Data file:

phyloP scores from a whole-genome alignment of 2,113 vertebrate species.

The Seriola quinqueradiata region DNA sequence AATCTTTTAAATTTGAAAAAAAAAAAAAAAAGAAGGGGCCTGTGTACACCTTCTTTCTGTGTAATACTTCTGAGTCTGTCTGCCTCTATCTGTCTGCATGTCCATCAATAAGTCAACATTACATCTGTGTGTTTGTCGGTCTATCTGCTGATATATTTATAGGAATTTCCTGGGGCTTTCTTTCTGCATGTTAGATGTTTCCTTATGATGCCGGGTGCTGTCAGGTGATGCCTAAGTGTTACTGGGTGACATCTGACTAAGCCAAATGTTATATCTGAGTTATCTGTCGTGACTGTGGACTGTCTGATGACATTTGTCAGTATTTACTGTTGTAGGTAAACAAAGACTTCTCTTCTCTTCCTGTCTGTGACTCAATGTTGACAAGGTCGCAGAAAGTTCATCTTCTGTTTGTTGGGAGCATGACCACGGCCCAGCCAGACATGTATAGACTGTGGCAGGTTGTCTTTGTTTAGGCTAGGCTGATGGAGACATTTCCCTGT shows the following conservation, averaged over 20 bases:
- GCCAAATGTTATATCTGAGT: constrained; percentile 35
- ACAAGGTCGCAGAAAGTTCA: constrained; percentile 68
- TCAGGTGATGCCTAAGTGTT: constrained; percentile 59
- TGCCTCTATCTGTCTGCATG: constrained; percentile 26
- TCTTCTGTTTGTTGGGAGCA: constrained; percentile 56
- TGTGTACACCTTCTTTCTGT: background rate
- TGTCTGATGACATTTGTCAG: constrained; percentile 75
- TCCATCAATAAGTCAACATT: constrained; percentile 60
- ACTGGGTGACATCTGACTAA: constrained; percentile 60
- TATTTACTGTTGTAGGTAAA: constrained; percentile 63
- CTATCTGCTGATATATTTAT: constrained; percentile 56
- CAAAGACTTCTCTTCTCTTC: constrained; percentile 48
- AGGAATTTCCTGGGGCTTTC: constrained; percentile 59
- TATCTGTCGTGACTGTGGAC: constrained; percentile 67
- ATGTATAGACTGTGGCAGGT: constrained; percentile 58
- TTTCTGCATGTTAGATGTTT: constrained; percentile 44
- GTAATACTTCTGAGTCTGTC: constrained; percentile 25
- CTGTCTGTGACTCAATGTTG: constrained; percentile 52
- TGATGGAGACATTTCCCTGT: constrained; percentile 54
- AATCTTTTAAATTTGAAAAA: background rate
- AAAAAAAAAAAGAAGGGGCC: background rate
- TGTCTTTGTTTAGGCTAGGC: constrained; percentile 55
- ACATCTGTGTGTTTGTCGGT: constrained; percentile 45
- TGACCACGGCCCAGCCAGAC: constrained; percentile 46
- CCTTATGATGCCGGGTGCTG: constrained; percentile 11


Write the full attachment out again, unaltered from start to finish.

phyloP scores from a whole-genome alignment of 2,113 vertebrate species.

The Seriola quinqueradiata region DNA sequence AATCTTTTAAATTTGAAAAAAAAAAAAAAAAGAAGGGGCCTGTGTACACCTTCTTTCTGTGTAATACTTCTGAGTCTGTCTGCCTCTATCTGTCTGCATGTCCATCAATAAGTCAACATTACATCTGTGTGTTTGTCGGTCTATCTGCTGATATATTTATAGGAATTTCCTGGGGCTTTCTTTCTGCATGTTAGATGTTTCCTTATGATGCCGGGTGCTGTCAGGTGATGCCTAAGTGTTACTGGGTGACATCTGACTAAGCCAAATGTTATATCTGAGTTATCTGTCGTGACTGTGGACTGTCTGATGACATTTGTCAGTATTTACTGTTGTAGGTAAACAAAGACTTCTCTTCTCTTCCTGTCTGTGACTCAATGTTGACAAGGTCGCAGAAAGTTCATCTTCTGTTTGTTGGGAGCATGACCACGGCCCAGCCAGACATGTATAGACTGTGGCAGGTTGTCTTTGTTTAGGCTAGGCTGATGGAGACATTTCCCTGT shows the following conservation, averaged over 20 bases:
- GCCAAATGTTATATCTGAGT: constrained; percentile 35
- ACAAGGTCGCAGAAAGTTCA: constrained; percentile 68
- TCAGGTGATGCCTAAGTGTT: constrained; percentile 59
- TGCCTCTATCTGTCTGCATG: constrained; percentile 26
- TCTTCTGTTTGTTGGGAGCA: constrained; percentile 56
- TGTGTACACCTTCTTTCTGT: background rate
- TGTCTGATGACATTTGTCAG: constrained; percentile 75
- TCCATCAATAAGTCAACATT: constrained; percentile 60
- ACTGGGTGACATCTGACTAA: constrained; percentile 60
- TATTTACTGTTGTAGGTAAA: constrained; percentile 63
- CTATCTGCTGATATATTTAT: constrained; percentile 56
- CAAAGACTTCTCTTCTCTTC: constrained; percentile 48
- AGGAATTTCCTGGGGCTTTC: constrained; percentile 59
- TATCTGTCGTGACTGTGGAC: constrained; percentile 67
- ATGTATAGACTGTGGCAGGT: constrained; percentile 58
- TTTCTGCATGTTAGATGTTT: constrained; percentile 44
- GTAATACTTCTGAGTCTGTC: constrained; percentile 25
- CTGTCTGTGACTCAATGTTG: constrained; percentile 52
- TGATGGAGACATTTCCCTGT: constrained; percentile 54
- AATCTTTTAAATTTGAAAAA: background rate
- AAAAAAAAAAAGAAGGGGCC: background rate
- TGTCTTTGTTTAGGCTAGGC: constrained; percentile 55
- ACATCTGTGTGTTTGTCGGT: constrained; percentile 45
- TGACCACGGCCCAGCCAGAC: constrained; percentile 46
- CCTTATGATGCCGGGTGCTG: constrained; percentile 11